There were 17 breweries at the festival and each had a booth with at least two beers being poured. The booths were mostly on the ground floor lining the walls in the main concert room, however there were 4 upstairs and 3 in the main entry room, including the massive Unibroue booth. Along with the band merch and beer booths there were a few other merch vendors in the main entry room. Despite being in Philly, between all my beer friends and metal friends I felt like I kept running into someone whichever way I turned all weekend.

Dave Mustaine of Megadeth

Dave Mustaine pouring the A Tout Le Monde beer

The festival did a really good job of actually blending a metal fest with a beer fest. This wasn’t just a metal show with some beer vendors, or a beer fest with some metal bands playing. Decibel managed to bring together metal bands with ties to craft beer with breweries with ties to heavy metal. Burnt Hickory had a beer tap that looked like an Orange amp rig. Trve Brewing and Hammerheart Brewing both had brewers in bands that performed at the fest (Khemmis and Panopticon, respectively). Dave Mustaine was there on Saturday to pour samples of the Megadeth beer A Tout Le Monde at the Unibroue booth, he was certainly getting A-list celebrity treatment. I found Dan Lilker (of Anthrax, Nuclear Assault, and a ton of other bands over the years) pouring beer at the Mikkeller booth and taking photos with any fans that wanted one. I talked to him a bit and it turns out he’s really into craft beer and even knows some of the guys at the Danish brewery Mikkeller, which is how he ended up manning their booth. At one point I saw Municipal Waste drummer and craft beer connoisseur Dave Witte at the Cigar City Brewing booth, where the Municipal Waste beer Divine Blasphemer was being poured. And Richard Christy (of Death, Iced Earth and also the Howard Stern Show) was seen sipping the Charred Walls Of The Damned beer from Burnt Hickory.

Dan Lilker at the Mikkeller booth

Dan Lilker at the Mikkeller booth

And let’s not forget about the awesome bands! There was a wide range of metal in the line up. Grindcore, stoner, thrash, death metal, black metal, doom, the focus was certainly on the more underground sub genres. On the first day of the festival I was most excited to see Panopticon. Austin Lunn is the mastermind behind Panopticon and also a brewer at Hammerheart Brewing in Minnesota. Despite forming about 10 years ago, the band has only recently starting performing live. Their first live show ever was last summer at Migration Fest. This is because Panopticon is a one man band in studio and Austin gets other people to fill out the band for live shows. Panopticon is known for mixing black metal with Appalachian folk to create a truly unique sound, sometimes called “blackgrass” as a hybrid between bluegrass and black metal. Unfortunately they didn’t use a banjo live, and their mix wasn’t always great, but it was still pretty awesome getting to see Panopticon live as they have some very powerful and moving songs. I also found Austin’s Hammerheart brewery to be one of my favorites at the fest. They specialize in smoked beer (which is a personal favorite style of mine) and their rauchbier was my favorite beer of the entire fest. Apparently Austin apprenticed at a brewery in Norway for a while and upon returning to the US he moved from Kentucky to Minnesota to start Hammerheart Brewing. The brewery’s name is no coincidence, it is in fact named after the 1993 Bathory album.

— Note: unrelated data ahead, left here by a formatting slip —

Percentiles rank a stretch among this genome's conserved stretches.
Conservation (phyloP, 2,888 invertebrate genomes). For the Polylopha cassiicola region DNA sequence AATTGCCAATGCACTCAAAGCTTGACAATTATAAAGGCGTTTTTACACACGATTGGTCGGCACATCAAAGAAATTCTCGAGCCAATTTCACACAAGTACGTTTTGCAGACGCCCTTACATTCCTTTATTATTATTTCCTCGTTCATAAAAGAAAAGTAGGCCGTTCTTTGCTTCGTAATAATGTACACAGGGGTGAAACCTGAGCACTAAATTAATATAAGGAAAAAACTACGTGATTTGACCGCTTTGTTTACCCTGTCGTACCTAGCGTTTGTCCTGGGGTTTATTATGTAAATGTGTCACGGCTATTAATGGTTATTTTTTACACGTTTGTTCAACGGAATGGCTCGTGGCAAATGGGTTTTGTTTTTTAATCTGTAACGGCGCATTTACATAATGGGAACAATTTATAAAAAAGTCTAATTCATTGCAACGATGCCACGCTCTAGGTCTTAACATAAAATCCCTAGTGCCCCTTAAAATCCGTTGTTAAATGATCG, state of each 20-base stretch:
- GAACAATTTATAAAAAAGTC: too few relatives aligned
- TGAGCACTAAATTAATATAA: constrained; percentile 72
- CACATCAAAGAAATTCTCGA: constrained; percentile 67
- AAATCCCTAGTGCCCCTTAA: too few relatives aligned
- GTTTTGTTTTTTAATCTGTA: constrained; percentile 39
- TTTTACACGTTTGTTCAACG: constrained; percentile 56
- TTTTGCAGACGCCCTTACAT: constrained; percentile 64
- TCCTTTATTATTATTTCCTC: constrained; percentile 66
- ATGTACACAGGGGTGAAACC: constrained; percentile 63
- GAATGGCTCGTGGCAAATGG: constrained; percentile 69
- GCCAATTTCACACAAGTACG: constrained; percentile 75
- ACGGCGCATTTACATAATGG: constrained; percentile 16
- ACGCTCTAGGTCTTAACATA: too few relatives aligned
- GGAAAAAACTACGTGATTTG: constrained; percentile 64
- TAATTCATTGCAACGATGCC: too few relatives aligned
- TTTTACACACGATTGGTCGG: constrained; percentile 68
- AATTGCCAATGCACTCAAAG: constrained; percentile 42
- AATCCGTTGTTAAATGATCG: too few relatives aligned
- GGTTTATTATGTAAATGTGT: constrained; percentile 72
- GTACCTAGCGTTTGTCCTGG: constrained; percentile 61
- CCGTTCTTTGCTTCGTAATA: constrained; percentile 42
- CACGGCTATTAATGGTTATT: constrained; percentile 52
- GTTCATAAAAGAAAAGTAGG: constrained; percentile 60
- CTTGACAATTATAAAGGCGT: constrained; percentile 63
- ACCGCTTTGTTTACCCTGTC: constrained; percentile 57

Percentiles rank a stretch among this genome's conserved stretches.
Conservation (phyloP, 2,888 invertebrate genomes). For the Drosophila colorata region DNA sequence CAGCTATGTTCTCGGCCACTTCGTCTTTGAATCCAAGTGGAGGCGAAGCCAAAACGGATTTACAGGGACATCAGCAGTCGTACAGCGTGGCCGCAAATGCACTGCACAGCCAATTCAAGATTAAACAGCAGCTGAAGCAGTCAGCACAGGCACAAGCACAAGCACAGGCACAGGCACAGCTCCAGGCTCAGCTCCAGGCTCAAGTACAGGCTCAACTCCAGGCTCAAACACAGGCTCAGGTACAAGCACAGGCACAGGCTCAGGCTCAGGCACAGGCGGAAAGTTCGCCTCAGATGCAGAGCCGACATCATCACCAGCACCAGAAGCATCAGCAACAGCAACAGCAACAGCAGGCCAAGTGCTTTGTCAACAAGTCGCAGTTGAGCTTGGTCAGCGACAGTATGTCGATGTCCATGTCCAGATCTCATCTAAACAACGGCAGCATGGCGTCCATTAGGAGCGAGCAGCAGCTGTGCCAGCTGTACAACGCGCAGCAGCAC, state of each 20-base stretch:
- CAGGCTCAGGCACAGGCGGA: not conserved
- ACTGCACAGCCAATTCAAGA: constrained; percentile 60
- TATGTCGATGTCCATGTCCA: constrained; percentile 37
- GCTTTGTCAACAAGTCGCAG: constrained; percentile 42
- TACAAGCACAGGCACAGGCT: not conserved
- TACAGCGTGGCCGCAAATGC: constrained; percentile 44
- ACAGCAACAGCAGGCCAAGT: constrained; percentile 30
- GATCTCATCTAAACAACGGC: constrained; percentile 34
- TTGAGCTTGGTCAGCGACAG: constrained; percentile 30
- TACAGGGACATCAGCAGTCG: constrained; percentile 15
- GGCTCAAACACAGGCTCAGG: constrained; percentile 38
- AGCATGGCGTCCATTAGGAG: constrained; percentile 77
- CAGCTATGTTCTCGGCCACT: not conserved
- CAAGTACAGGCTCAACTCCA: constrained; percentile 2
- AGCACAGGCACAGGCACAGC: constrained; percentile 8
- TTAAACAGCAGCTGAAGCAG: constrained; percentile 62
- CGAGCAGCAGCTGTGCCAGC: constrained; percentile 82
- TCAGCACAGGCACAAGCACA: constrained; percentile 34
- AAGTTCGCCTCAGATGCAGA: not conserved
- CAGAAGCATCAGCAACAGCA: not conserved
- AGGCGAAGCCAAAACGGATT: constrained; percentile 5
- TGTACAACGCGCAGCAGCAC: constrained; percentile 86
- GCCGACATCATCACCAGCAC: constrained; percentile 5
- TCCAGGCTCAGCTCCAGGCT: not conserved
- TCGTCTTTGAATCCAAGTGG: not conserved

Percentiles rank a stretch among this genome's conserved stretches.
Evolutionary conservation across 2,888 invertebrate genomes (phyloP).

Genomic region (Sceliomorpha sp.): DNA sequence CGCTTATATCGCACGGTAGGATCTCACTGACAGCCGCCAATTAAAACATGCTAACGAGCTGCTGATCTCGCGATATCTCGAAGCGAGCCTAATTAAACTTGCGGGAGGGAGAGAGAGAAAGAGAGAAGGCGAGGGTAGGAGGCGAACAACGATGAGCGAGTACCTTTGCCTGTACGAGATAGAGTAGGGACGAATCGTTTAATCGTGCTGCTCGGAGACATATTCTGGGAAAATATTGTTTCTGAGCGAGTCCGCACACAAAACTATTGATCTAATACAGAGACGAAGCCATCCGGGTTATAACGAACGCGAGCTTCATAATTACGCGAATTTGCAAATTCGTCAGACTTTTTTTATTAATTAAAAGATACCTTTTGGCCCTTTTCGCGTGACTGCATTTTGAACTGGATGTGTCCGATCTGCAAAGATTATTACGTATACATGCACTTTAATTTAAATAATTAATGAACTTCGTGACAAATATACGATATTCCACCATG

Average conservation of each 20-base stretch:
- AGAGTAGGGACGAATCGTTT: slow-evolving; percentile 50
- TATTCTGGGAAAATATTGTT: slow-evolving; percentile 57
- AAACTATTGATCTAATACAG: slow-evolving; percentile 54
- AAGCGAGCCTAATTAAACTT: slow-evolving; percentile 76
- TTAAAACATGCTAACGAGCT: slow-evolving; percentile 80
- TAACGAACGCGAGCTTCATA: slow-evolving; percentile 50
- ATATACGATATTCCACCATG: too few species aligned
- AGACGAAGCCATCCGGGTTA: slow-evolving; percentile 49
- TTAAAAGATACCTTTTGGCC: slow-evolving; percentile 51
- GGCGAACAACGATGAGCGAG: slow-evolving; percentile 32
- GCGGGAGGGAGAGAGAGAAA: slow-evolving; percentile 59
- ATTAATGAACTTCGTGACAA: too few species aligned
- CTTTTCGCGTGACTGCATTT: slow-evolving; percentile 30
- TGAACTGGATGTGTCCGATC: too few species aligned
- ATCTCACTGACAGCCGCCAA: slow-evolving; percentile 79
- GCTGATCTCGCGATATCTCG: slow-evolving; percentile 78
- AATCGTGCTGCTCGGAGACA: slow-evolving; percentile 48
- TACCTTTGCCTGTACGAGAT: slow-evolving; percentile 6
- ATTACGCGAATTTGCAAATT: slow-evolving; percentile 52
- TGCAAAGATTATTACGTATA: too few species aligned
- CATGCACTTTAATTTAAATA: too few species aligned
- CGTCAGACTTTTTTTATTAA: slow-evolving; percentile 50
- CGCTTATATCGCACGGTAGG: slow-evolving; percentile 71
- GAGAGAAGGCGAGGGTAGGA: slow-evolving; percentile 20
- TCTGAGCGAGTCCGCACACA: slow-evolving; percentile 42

Panopticon performing their song Black Soot And Red Blood at the Decibel Metal & Beer Fest!

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Immolation also played an intense set on Saturday, as they are typically known for. They may not do a lot on stage besides stand there and play their instruments but they do get people going with those crazy riffs. I thought I would see a lot more crowd surfers during Municipal Waste’s set. They were fun as always but I guess the fans were holding back because they went nuts for the night’s headliner. Agoraphobic Nosebleed headlined the first day with a great set. I wish Jay Randall had been there to perform with them, but the band still put on a great show and even played one of their sludgy songs from the Arc EP, “Not A Daughter.” As usual the Chicken Man was there leading the moshing and even got a shout out from ANb.

Agoraphobic Nosebleed at Decibel Metal & Beer Fest

Agoraphobic Nosebleed at Decibel Metal & Beer Fest

On the second day my favorite performance was probably Khemmis. The Denver based doom metal band put out one hell of an album in Hunted last year and I had yet to see them perform live. Their drummer, Zach Coleman, is also a brewer at the black metal themed Trve Brewing in Denver so their inclusion on the fest’s line up seemed like a no brainer. I had actually met Zach a few weeks before at my own metal show at Atlas Brew Works, and as fate would have it Trve’s booth was next to Atlas’s booth. Trve is best known for making excellent sour beers, though they only brought one sour to the fest, along with their Sleep inspired Nazareth IPA. Trve’s beers are very hard to come by on the East Coast, so this was a great opportunity to get your hands on some.

Zach Coleman of Trve Brewing and Khemmis

Zach Coleman at the Trve Brewing booth

Sleep headlined the final day of the Metal & Beer Fest and they put on a great show as always. Time seems to have no meaning when Sleep is playing live and although they didn’t play any parts of the song “Dopesmoker” like they usually do, they did play some rarities like “The Clarity” single they released on Adult Swim a few years back and “Sonic Titan,” the other song on the original release of Dopesmoker. Pig Destroyer was another highlight of Sunday’s line up. Their lighting was low and there was a lot of fog, less than optimal conditions for photography, but don’t let that make you think their set was anything but intense. They even brought out Dag Nasty vocalist Shawn Brown to perform with them when they covered the Void song, “Who Are You.”